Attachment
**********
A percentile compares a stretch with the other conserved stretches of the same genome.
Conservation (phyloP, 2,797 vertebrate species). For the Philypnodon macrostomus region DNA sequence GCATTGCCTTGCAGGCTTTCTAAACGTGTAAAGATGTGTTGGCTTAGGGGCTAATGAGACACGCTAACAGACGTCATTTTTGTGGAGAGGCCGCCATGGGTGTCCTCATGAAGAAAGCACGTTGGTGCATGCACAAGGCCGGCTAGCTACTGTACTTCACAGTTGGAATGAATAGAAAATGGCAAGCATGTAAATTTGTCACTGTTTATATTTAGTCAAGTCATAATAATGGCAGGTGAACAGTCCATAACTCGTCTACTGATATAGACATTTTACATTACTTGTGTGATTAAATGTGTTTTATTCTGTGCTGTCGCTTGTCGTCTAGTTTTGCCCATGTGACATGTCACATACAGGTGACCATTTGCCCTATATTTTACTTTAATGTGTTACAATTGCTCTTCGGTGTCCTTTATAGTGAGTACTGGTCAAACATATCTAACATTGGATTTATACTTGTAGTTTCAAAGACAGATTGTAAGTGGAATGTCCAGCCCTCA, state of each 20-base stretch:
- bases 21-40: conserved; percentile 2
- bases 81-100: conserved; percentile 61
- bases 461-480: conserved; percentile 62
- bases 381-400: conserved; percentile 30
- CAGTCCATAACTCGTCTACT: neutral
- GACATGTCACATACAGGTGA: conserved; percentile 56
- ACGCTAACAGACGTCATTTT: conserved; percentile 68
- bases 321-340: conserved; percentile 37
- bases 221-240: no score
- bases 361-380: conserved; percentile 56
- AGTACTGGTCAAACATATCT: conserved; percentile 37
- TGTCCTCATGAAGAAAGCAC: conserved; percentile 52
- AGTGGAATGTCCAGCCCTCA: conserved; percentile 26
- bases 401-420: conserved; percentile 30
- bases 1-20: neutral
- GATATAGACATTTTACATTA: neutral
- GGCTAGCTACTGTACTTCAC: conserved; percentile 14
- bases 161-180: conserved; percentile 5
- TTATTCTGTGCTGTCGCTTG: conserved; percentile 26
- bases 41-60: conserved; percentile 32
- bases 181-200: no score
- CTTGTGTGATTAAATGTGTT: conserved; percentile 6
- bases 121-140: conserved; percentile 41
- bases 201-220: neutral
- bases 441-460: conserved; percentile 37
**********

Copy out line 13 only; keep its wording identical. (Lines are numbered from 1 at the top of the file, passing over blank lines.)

- AGTACTGGTCAAACATATCT: conserved; percentile 37